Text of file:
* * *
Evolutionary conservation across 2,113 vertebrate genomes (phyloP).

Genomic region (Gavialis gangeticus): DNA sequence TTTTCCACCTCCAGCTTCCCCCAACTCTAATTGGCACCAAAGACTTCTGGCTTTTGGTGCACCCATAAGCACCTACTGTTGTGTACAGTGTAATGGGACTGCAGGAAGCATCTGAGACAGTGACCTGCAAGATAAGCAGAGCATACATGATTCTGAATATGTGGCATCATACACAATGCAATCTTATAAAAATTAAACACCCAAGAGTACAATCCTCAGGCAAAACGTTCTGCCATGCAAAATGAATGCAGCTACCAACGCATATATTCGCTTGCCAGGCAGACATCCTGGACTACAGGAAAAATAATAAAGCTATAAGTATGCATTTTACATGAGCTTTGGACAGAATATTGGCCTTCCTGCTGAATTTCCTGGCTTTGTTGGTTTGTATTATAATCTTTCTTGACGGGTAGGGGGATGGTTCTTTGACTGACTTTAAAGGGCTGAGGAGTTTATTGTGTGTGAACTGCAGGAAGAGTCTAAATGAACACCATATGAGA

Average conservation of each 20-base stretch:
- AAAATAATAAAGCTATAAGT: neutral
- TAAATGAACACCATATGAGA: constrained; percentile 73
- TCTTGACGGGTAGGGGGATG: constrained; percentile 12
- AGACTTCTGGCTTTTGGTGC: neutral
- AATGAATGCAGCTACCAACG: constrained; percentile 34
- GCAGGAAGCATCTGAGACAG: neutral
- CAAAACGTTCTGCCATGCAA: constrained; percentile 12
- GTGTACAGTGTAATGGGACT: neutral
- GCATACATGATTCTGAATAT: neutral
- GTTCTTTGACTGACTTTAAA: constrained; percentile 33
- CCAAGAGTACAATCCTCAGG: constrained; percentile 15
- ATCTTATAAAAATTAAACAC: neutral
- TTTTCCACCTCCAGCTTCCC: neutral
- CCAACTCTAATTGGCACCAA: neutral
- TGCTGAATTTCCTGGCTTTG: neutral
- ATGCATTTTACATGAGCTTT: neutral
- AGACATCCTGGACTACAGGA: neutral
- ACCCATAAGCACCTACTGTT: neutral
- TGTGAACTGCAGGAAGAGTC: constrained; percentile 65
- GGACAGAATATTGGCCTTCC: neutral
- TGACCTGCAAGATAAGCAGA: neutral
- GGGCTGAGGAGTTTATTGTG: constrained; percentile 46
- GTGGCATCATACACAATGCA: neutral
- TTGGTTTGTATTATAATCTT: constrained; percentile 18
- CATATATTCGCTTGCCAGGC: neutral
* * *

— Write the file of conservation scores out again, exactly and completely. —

Evolutionary conservation across 2,113 vertebrate genomes (phyloP).

Genomic region (Gavialis gangeticus): DNA sequence TTTTCCACCTCCAGCTTCCCCCAACTCTAATTGGCACCAAAGACTTCTGGCTTTTGGTGCACCCATAAGCACCTACTGTTGTGTACAGTGTAATGGGACTGCAGGAAGCATCTGAGACAGTGACCTGCAAGATAAGCAGAGCATACATGATTCTGAATATGTGGCATCATACACAATGCAATCTTATAAAAATTAAACACCCAAGAGTACAATCCTCAGGCAAAACGTTCTGCCATGCAAAATGAATGCAGCTACCAACGCATATATTCGCTTGCCAGGCAGACATCCTGGACTACAGGAAAAATAATAAAGCTATAAGTATGCATTTTACATGAGCTTTGGACAGAATATTGGCCTTCCTGCTGAATTTCCTGGCTTTGTTGGTTTGTATTATAATCTTTCTTGACGGGTAGGGGGATGGTTCTTTGACTGACTTTAAAGGGCTGAGGAGTTTATTGTGTGTGAACTGCAGGAAGAGTCTAAATGAACACCATATGAGA

Average conservation of each 20-base stretch:
- AAAATAATAAAGCTATAAGT: neutral
- TAAATGAACACCATATGAGA: constrained; percentile 73
- TCTTGACGGGTAGGGGGATG: constrained; percentile 12
- AGACTTCTGGCTTTTGGTGC: neutral
- AATGAATGCAGCTACCAACG: constrained; percentile 34
- GCAGGAAGCATCTGAGACAG: neutral
- CAAAACGTTCTGCCATGCAA: constrained; percentile 12
- GTGTACAGTGTAATGGGACT: neutral
- GCATACATGATTCTGAATAT: neutral
- GTTCTTTGACTGACTTTAAA: constrained; percentile 33
- CCAAGAGTACAATCCTCAGG: constrained; percentile 15
- ATCTTATAAAAATTAAACAC: neutral
- TTTTCCACCTCCAGCTTCCC: neutral
- CCAACTCTAATTGGCACCAA: neutral
- TGCTGAATTTCCTGGCTTTG: neutral
- ATGCATTTTACATGAGCTTT: neutral
- AGACATCCTGGACTACAGGA: neutral
- ACCCATAAGCACCTACTGTT: neutral
- TGTGAACTGCAGGAAGAGTC: constrained; percentile 65
- GGACAGAATATTGGCCTTCC: neutral
- TGACCTGCAAGATAAGCAGA: neutral
- GGGCTGAGGAGTTTATTGTG: constrained; percentile 46
- GTGGCATCATACACAATGCA: neutral
- TTGGTTTGTATTATAATCTT: constrained; percentile 18
- CATATATTCGCTTGCCAGGC: neutral